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  • Writer's pictureLeanne Psychic Medium

Suicide and Its Unintended Consequences*

Updated: Feb 27


A couple of weeks ago, my landlord asked about my next-door neighbor. A few days later, the police asked me tons of questions about that neighbor. I got the sinking feeling that something was terribly wrong. Turns out I was right. My neighbor had shot and killed himself. My landlord found him. He’d been dead for four days. Even though I didn’t know him very well, I felt so overwhelmed, shocked, and saddened, that I called off work the next day, something I rarely do.


I was stunned by the strength of my reaction. Why did this affect me so much? I barely knew him.


Then it occurred to me: This could have been me. We were around the same age, struggling to pay bills, working odd jobs to piece things together, living alone and not wanting to be, and feeling like what was the point of all this. The difference for me was I felt like I had support to weather the storms.


As a Medium, I often learn about the situations that lead to others’ deaths. Many of the clients that I’ve been getting lately are those who are asking about family and friends who died by suicide. The first thing I notice when I check in with a suicidal spirit is their reluctance to come forward when a surviving friend or relative is asking about them. They have told me that they have so much guilt and shame about what they did. They had a hard time facing it and didn’t realize how much it affected the people that they left behind. They also expressed how shocked they were about the impact of their death on those they left behind, even people who only knew them casually.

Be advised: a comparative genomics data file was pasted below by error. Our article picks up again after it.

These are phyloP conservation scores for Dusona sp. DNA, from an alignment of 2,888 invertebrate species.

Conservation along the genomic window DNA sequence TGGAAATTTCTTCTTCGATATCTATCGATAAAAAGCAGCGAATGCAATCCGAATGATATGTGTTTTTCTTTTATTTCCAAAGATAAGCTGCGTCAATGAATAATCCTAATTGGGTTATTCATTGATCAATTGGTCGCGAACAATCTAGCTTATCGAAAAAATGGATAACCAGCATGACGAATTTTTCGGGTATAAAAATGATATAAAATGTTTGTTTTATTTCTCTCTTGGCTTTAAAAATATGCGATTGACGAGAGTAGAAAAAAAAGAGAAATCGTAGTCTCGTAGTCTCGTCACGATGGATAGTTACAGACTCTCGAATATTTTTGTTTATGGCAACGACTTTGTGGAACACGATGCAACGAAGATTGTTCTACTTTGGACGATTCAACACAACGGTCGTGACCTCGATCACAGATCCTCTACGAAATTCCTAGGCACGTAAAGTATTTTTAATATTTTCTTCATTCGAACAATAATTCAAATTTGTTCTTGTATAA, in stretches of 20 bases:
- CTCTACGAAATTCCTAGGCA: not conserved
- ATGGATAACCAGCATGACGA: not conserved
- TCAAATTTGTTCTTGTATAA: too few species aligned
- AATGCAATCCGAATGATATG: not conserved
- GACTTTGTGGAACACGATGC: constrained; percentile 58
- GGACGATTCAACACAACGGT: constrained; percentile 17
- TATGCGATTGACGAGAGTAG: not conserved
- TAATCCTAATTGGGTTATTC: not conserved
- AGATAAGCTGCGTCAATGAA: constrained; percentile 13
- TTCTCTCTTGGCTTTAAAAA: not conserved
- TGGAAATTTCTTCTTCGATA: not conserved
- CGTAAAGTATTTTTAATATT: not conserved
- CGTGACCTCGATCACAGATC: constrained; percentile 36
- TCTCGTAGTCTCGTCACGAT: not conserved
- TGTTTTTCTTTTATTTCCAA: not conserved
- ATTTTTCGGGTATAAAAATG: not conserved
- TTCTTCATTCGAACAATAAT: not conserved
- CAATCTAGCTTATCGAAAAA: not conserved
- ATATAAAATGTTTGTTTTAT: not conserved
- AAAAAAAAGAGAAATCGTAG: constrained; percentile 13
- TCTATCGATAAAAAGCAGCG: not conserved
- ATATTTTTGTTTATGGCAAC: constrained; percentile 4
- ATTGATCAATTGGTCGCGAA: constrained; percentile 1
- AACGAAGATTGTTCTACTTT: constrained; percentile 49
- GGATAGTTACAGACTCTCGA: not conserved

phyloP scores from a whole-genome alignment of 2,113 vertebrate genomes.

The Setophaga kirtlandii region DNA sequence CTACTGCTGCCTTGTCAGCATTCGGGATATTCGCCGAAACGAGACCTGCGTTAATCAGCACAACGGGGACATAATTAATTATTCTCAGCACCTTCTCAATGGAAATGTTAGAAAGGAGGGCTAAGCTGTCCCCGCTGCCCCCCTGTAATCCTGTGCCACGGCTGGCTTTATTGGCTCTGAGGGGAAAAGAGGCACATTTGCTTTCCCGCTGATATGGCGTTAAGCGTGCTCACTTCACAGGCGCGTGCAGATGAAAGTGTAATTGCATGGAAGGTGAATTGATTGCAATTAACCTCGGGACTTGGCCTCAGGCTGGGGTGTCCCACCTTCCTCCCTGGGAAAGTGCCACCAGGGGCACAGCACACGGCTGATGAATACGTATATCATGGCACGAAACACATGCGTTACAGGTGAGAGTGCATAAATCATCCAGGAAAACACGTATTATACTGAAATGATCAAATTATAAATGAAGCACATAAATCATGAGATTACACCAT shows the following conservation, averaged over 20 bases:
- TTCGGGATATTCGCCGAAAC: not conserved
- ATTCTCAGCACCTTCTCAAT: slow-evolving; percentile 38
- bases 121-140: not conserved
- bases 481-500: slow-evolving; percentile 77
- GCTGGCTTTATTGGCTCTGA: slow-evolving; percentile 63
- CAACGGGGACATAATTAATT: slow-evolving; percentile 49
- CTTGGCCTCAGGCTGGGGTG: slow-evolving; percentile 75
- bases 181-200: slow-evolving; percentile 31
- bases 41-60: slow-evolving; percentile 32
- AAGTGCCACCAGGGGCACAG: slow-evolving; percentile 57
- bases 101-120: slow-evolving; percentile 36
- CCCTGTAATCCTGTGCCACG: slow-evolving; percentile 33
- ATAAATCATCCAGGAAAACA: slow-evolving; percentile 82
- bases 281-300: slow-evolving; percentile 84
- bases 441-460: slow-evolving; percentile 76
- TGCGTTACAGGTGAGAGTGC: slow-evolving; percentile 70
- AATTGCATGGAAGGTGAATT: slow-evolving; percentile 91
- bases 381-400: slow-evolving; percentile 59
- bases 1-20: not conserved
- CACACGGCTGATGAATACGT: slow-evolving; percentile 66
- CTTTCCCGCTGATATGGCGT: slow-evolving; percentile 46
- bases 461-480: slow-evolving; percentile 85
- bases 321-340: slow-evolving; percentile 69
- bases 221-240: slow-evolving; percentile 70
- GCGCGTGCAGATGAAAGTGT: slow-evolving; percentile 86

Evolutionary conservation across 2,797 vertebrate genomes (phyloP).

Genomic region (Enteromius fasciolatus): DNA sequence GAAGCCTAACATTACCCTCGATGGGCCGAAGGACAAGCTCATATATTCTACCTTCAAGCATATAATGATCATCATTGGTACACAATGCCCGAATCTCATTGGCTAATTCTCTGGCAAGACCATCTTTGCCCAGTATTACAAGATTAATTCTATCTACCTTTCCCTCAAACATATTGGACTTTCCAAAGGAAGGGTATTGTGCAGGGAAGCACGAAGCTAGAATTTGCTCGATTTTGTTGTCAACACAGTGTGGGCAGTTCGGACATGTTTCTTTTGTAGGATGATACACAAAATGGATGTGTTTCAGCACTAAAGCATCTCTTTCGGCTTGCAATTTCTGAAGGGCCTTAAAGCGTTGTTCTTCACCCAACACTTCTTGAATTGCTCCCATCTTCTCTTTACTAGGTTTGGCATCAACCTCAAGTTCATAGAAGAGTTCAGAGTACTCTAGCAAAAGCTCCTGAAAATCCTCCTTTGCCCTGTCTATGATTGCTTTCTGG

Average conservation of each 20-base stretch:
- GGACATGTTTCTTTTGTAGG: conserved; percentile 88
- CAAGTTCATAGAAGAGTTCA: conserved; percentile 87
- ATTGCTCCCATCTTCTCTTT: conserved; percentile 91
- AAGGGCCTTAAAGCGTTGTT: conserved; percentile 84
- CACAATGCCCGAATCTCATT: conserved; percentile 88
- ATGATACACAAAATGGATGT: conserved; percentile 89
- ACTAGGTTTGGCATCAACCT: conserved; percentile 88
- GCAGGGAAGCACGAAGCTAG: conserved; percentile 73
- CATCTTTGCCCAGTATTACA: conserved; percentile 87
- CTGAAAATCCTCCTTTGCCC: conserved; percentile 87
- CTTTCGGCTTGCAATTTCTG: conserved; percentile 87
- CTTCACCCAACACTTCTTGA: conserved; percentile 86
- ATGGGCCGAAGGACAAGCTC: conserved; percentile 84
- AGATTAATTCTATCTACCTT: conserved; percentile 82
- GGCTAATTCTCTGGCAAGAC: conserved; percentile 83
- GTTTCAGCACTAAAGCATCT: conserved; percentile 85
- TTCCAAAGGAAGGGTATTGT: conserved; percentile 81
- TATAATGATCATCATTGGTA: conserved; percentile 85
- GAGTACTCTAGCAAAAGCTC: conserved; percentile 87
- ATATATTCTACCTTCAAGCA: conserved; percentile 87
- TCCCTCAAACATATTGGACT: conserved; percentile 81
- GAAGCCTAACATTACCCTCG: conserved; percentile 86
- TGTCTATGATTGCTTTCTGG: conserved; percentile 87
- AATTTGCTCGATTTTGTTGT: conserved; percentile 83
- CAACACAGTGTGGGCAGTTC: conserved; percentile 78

While some of the transitioned spirits made a plan to kill themselves, many didn’t. Some people choose to end their life out of spite—“If you don’t want me, then I’ll kill myself and see how you feel then.” For others, it was a straw that broke the camel's back. Still, others saw an opportunity to end it, so they did. Sometimes, what seemed like a suicide was actually an overdose, it was stronger than normal, laced with something, or was trying to quit but when they relapsed, their body wasn’t used to the old dose anymore. While I’ve never heard the same stories twice, there seem to be several common causes of suicide:


Hopeless/helpless

Planned

Revenge

Excessive physical or emotional pain

Major Loss— job, relationship, pet, home, or loved one

Mental illness (a voice told them to do it)

Impulse and,

High risk (People with a death wish… Driving too fast on a mountain road, jumping off a cliff to water 50ft below, Russian Roulette, drinking games, etc.).


What ALL of them have told me is that the second they hit the point of no return, they regretted it and have said to their loved ones:


“NONE OF THIS IS YOUR FAULT!! I did this. Nothing you could have said or done would have changed the outcome. Please don’t remember me by making my room, or my stuff into a place where time has stopped, thinking that if you get rid of my stuff or turn my room into a much-needed den, sewing room, or guest room, that you have betrayed my memory in some way. Please spend time with my brothers and sisters because they are suffering too and need you more than ever. Please don’t drink yourself to death. Please remember me the way that I was before this happened. I AM OK.” One guy that I read kept saying I’m so sorry over, and over, and over again, like he couldn’t say it enough times.


From what I’ve heard from those who have transitioned to the other side, they start to realize all of the ramifications of their actions, how it destroyed their family and friends, how it gave the permission or courage to another person to take their own life too, how their loved ones couldn’t cope and started using, drinking or engaging in high-risk behaviors or killing themselves, as well. They also realized that taking their own life only made things worse. They wanted me to tell you that they want you to live a happy, productive, fun life. They want you to thrive. They want you to remember the happy times that you both shared. They want to remind you that you were a great parent, sibling, friend, or lover. I love you. Please forgive me for hurting you so much. I don’t like seeing that you’ve turned the house into a mausoleum. And please, for God’s sake, get rid of my stuff and give it to someone who can really use it.